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The 21-day lockdown brought about the Covid-19 pandemic has left a large population of migrant workers, construction workers, sex workers, daily wagers, scrap purchasers and other people from marginalized sections of society in dire need of a source of income and essential commodities. Though the government has announced relief measures for them, their implimentation is still in progress and yet to reach all those affected by the lockdown.
In light of this, the Indian Society of Labour Economics, an organization of economists, social scientists, grassroots workers and former civil servants, has written a letter to the Prime Minister of India and the Chief Ministers of all the states citing additional proposals for the short-term relief of vulnerable workers and other populations deeply impacted by strategies to contain the spread of the corona pandemic.
In their letter, the signatories said, “… we are witnessing a humanitarian and economic crisis of unprecedented proportions. The Central government has announced a Rs. 1.7 trillion package aimed at alleviation of the impact of the lockdown on the poor (PMGKY) over the next three months. It is also heartening that a number of states have announced additional measures and relief packages varying in nature and scale. While welcoming these measures, we are of the view that given the magnitude of the crisis that the country is facing, these measures will have to be scaled up with immediate and unconditional financial and other support from the national government.”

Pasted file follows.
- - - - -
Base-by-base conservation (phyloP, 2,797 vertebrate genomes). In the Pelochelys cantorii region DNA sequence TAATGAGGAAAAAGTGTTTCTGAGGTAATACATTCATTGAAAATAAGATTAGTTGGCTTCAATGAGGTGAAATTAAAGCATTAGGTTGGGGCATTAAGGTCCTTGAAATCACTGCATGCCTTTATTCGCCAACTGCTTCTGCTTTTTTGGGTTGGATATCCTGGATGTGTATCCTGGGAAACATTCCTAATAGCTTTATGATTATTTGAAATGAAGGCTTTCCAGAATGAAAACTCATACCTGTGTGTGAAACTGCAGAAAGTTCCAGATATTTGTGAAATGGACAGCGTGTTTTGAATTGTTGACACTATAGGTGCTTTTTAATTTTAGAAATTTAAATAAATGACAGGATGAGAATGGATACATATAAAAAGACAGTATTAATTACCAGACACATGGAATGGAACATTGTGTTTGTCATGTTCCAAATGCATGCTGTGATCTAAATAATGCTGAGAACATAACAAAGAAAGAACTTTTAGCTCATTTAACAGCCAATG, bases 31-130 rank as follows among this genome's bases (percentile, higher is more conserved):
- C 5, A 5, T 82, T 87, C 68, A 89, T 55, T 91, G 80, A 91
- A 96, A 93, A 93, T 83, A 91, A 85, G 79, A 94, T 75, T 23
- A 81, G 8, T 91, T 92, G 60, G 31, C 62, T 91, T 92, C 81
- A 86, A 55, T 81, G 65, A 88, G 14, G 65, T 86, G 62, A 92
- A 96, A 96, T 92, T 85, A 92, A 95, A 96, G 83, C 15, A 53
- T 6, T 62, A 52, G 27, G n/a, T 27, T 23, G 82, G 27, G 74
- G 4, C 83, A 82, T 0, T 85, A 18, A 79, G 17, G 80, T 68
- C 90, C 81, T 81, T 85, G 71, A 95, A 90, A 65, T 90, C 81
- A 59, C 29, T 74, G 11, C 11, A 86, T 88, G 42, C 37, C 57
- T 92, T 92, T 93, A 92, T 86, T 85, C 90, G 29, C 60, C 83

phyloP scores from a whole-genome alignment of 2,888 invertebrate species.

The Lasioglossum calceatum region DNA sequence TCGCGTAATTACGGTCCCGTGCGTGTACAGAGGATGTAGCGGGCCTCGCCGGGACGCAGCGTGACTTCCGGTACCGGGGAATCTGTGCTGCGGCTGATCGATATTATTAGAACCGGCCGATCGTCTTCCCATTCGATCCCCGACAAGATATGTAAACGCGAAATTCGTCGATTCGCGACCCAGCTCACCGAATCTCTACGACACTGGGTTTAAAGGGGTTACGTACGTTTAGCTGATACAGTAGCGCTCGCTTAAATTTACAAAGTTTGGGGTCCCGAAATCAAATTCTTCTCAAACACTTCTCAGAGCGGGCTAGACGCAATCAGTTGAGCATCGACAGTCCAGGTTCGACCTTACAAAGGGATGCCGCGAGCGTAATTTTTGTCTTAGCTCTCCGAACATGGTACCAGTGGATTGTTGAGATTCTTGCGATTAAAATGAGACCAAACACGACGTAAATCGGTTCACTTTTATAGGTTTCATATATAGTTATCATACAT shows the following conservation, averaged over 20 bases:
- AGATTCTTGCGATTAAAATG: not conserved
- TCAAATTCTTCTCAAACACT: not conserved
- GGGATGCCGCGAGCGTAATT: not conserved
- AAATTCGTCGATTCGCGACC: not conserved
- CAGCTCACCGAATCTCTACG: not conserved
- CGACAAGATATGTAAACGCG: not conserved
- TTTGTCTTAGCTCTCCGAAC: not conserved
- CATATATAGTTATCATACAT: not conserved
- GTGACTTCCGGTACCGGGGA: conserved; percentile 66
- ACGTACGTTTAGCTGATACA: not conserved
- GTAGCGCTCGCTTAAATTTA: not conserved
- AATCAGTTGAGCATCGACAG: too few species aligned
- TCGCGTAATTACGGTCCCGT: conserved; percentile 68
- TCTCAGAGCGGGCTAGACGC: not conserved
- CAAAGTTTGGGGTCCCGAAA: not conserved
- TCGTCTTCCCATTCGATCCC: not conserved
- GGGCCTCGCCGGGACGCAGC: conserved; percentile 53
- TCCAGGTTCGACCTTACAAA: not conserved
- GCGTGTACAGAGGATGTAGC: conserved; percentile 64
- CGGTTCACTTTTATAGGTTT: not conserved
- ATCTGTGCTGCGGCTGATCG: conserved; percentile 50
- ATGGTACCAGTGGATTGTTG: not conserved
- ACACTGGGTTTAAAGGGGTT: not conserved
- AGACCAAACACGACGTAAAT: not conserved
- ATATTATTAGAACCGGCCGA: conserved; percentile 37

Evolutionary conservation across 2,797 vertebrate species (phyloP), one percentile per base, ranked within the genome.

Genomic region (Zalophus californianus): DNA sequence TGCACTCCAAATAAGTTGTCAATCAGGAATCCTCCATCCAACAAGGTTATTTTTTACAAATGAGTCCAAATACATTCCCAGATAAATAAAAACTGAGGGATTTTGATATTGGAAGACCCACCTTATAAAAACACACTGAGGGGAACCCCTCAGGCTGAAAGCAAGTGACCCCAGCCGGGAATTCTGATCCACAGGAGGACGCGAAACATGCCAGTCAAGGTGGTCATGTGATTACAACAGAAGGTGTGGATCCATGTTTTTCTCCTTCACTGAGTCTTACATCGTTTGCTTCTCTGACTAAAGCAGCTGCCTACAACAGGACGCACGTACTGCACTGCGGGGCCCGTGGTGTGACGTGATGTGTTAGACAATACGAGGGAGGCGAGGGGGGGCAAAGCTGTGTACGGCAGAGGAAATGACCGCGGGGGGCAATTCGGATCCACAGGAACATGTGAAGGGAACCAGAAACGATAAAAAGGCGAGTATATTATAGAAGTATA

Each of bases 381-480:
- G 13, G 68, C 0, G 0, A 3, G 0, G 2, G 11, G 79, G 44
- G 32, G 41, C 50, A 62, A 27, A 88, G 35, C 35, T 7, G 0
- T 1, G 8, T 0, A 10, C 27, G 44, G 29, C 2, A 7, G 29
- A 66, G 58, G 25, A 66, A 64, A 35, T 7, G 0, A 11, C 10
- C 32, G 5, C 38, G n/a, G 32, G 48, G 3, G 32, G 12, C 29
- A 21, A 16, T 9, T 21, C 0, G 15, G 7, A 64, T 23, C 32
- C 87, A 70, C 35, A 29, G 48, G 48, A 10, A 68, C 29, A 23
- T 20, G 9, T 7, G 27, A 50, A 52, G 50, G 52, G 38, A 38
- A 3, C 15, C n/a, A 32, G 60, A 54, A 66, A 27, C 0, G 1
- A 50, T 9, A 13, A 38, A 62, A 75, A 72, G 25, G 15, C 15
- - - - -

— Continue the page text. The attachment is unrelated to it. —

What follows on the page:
The signatories have listed the short-term measures listed below.
1. Immediate minimum measures by governments to provide food and subsistence requirements –
a. The members suggested that the government provide cash assistance of at least Rs. 6,000 per month
b. At least 10 kg free ration per person per month
c. Ex-gratia transfers to all registered construction workers
d. Wage compensation to support wage bills of the unorganized sector and MSME enterprises
e. Special efforts be taken to provide rations to landless households/individuals who do not have ration cards or whose ration cards have been deleted mistakenly and to identify and include persons who have been left out of the NSAP list.
2. Urgent steps to deal with stranded populations –
a. The facilities and space at the disposal of the Centre and the States should be utilized such that there is no crowding for such migrants, and food and other subsistence facilities such as water and sanitation should be made available. State Governments should immediately summon all facilities, public and private, for sheltering the migrant workers as well as to quarantine and create new treatment facilities. These could include all academic and public institutions such as schools and colleges, hotels, hostels, marriage halls, indoor stadia, guest houses, and similar facilities.
b. The NDMA should immediately and urgently oversee a coordinated arrangement, with the assistance of the NDRF or other agencies, for transporting migrant workers who are already on the road by special trains, buses, and other transport to their home states.